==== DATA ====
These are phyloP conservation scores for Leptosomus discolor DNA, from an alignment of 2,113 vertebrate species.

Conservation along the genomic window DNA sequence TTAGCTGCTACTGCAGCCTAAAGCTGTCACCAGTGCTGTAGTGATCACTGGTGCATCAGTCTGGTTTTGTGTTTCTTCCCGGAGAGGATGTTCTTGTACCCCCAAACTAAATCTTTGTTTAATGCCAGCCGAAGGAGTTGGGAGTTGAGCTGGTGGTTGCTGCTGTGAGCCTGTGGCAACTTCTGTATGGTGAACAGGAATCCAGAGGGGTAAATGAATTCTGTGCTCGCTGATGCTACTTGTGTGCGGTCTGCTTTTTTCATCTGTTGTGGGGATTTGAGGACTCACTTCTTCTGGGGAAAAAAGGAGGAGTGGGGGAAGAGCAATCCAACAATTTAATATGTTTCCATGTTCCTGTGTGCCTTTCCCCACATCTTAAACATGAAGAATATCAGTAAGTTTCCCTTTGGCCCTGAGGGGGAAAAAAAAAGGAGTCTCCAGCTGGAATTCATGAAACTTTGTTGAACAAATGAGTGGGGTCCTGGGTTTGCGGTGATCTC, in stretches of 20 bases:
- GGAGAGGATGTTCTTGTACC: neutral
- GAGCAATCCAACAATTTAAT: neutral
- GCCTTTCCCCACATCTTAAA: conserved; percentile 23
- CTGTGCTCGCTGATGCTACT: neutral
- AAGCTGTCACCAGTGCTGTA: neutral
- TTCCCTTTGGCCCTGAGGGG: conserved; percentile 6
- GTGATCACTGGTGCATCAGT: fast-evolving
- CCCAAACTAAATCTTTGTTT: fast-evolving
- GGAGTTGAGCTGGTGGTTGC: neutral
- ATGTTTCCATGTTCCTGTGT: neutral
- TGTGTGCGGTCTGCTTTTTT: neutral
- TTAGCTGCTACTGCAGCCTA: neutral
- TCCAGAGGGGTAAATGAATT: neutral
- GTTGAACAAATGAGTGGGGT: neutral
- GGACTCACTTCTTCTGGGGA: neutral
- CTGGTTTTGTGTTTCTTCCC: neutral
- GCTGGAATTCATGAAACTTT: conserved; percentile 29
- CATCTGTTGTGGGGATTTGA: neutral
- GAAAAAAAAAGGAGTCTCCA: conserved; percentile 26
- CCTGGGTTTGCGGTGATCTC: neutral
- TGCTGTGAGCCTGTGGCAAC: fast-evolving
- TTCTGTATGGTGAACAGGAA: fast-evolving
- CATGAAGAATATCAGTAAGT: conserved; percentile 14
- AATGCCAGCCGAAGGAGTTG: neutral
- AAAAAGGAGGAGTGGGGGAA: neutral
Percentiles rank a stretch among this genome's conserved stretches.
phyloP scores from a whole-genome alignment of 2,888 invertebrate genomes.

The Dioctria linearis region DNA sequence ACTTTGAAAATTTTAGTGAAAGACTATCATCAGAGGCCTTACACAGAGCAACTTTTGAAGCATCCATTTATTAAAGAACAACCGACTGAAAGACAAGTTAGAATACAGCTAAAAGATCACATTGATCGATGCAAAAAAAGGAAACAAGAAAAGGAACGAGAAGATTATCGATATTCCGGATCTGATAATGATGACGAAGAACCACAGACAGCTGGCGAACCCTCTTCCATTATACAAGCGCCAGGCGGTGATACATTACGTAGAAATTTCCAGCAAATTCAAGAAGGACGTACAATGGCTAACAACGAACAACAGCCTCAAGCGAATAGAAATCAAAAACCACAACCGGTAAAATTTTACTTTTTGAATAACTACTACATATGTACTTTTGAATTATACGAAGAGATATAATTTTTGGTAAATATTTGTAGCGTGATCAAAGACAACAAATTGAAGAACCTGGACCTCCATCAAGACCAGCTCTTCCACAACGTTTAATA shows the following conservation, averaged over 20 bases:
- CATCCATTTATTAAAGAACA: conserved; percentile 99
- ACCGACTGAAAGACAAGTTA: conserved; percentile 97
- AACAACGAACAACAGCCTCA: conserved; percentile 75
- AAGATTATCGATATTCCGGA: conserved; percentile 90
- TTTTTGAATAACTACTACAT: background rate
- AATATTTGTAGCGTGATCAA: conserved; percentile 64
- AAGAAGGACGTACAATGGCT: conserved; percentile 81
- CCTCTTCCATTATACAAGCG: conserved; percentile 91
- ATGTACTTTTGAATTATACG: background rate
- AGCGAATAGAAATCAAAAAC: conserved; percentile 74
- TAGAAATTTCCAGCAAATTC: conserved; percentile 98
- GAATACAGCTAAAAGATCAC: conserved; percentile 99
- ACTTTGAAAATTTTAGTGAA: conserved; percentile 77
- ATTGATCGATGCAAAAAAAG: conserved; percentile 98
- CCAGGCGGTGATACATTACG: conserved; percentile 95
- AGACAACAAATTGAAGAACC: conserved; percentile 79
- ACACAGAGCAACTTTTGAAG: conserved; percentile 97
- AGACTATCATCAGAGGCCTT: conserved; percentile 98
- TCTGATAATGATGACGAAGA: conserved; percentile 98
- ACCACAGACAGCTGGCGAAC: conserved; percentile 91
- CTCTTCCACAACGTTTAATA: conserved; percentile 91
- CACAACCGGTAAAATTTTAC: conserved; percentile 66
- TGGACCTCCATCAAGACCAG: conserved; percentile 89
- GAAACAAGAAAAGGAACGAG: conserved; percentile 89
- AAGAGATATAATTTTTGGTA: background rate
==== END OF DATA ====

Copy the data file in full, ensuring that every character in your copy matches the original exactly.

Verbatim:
These are phyloP conservation scores for Leptosomus discolor DNA, from an alignment of 2,113 vertebrate species.

Conservation along the genomic window DNA sequence TTAGCTGCTACTGCAGCCTAAAGCTGTCACCAGTGCTGTAGTGATCACTGGTGCATCAGTCTGGTTTTGTGTTTCTTCCCGGAGAGGATGTTCTTGTACCCCCAAACTAAATCTTTGTTTAATGCCAGCCGAAGGAGTTGGGAGTTGAGCTGGTGGTTGCTGCTGTGAGCCTGTGGCAACTTCTGTATGGTGAACAGGAATCCAGAGGGGTAAATGAATTCTGTGCTCGCTGATGCTACTTGTGTGCGGTCTGCTTTTTTCATCTGTTGTGGGGATTTGAGGACTCACTTCTTCTGGGGAAAAAAGGAGGAGTGGGGGAAGAGCAATCCAACAATTTAATATGTTTCCATGTTCCTGTGTGCCTTTCCCCACATCTTAAACATGAAGAATATCAGTAAGTTTCCCTTTGGCCCTGAGGGGGAAAAAAAAAGGAGTCTCCAGCTGGAATTCATGAAACTTTGTTGAACAAATGAGTGGGGTCCTGGGTTTGCGGTGATCTC, in stretches of 20 bases:
- GGAGAGGATGTTCTTGTACC: neutral
- GAGCAATCCAACAATTTAAT: neutral
- GCCTTTCCCCACATCTTAAA: conserved; percentile 23
- CTGTGCTCGCTGATGCTACT: neutral
- AAGCTGTCACCAGTGCTGTA: neutral
- TTCCCTTTGGCCCTGAGGGG: conserved; percentile 6
- GTGATCACTGGTGCATCAGT: fast-evolving
- CCCAAACTAAATCTTTGTTT: fast-evolving
- GGAGTTGAGCTGGTGGTTGC: neutral
- ATGTTTCCATGTTCCTGTGT: neutral
- TGTGTGCGGTCTGCTTTTTT: neutral
- TTAGCTGCTACTGCAGCCTA: neutral
- TCCAGAGGGGTAAATGAATT: neutral
- GTTGAACAAATGAGTGGGGT: neutral
- GGACTCACTTCTTCTGGGGA: neutral
- CTGGTTTTGTGTTTCTTCCC: neutral
- GCTGGAATTCATGAAACTTT: conserved; percentile 29
- CATCTGTTGTGGGGATTTGA: neutral
- GAAAAAAAAAGGAGTCTCCA: conserved; percentile 26
- CCTGGGTTTGCGGTGATCTC: neutral
- TGCTGTGAGCCTGTGGCAAC: fast-evolving
- TTCTGTATGGTGAACAGGAA: fast-evolving
- CATGAAGAATATCAGTAAGT: conserved; percentile 14
- AATGCCAGCCGAAGGAGTTG: neutral
- AAAAAGGAGGAGTGGGGGAA: neutral
Percentiles rank a stretch among this genome's conserved stretches.
phyloP scores from a whole-genome alignment of 2,888 invertebrate genomes.

The Dioctria linearis region DNA sequence ACTTTGAAAATTTTAGTGAAAGACTATCATCAGAGGCCTTACACAGAGCAACTTTTGAAGCATCCATTTATTAAAGAACAACCGACTGAAAGACAAGTTAGAATACAGCTAAAAGATCACATTGATCGATGCAAAAAAAGGAAACAAGAAAAGGAACGAGAAGATTATCGATATTCCGGATCTGATAATGATGACGAAGAACCACAGACAGCTGGCGAACCCTCTTCCATTATACAAGCGCCAGGCGGTGATACATTACGTAGAAATTTCCAGCAAATTCAAGAAGGACGTACAATGGCTAACAACGAACAACAGCCTCAAGCGAATAGAAATCAAAAACCACAACCGGTAAAATTTTACTTTTTGAATAACTACTACATATGTACTTTTGAATTATACGAAGAGATATAATTTTTGGTAAATATTTGTAGCGTGATCAAAGACAACAAATTGAAGAACCTGGACCTCCATCAAGACCAGCTCTTCCACAACGTTTAATA shows the following conservation, averaged over 20 bases:
- CATCCATTTATTAAAGAACA: conserved; percentile 99
- ACCGACTGAAAGACAAGTTA: conserved; percentile 97
- AACAACGAACAACAGCCTCA: conserved; percentile 75
- AAGATTATCGATATTCCGGA: conserved; percentile 90
- TTTTTGAATAACTACTACAT: background rate
- AATATTTGTAGCGTGATCAA: conserved; percentile 64
- AAGAAGGACGTACAATGGCT: conserved; percentile 81
- CCTCTTCCATTATACAAGCG: conserved; percentile 91
- ATGTACTTTTGAATTATACG: background rate
- AGCGAATAGAAATCAAAAAC: conserved; percentile 74
- TAGAAATTTCCAGCAAATTC: conserved; percentile 98
- GAATACAGCTAAAAGATCAC: conserved; percentile 99
- ACTTTGAAAATTTTAGTGAA: conserved; percentile 77
- ATTGATCGATGCAAAAAAAG: conserved; percentile 98
- CCAGGCGGTGATACATTACG: conserved; percentile 95
- AGACAACAAATTGAAGAACC: conserved; percentile 79
- ACACAGAGCAACTTTTGAAG: conserved; percentile 97
- AGACTATCATCAGAGGCCTT: conserved; percentile 98
- TCTGATAATGATGACGAAGA: conserved; percentile 98
- ACCACAGACAGCTGGCGAAC: conserved; percentile 91
- CTCTTCCACAACGTTTAATA: conserved; percentile 91
- CACAACCGGTAAAATTTTAC: conserved; percentile 66
- TGGACCTCCATCAAGACCAG: conserved; percentile 89
- GAAACAAGAAAAGGAACGAG: conserved; percentile 89
- AAGAGATATAATTTTTGGTA: background rate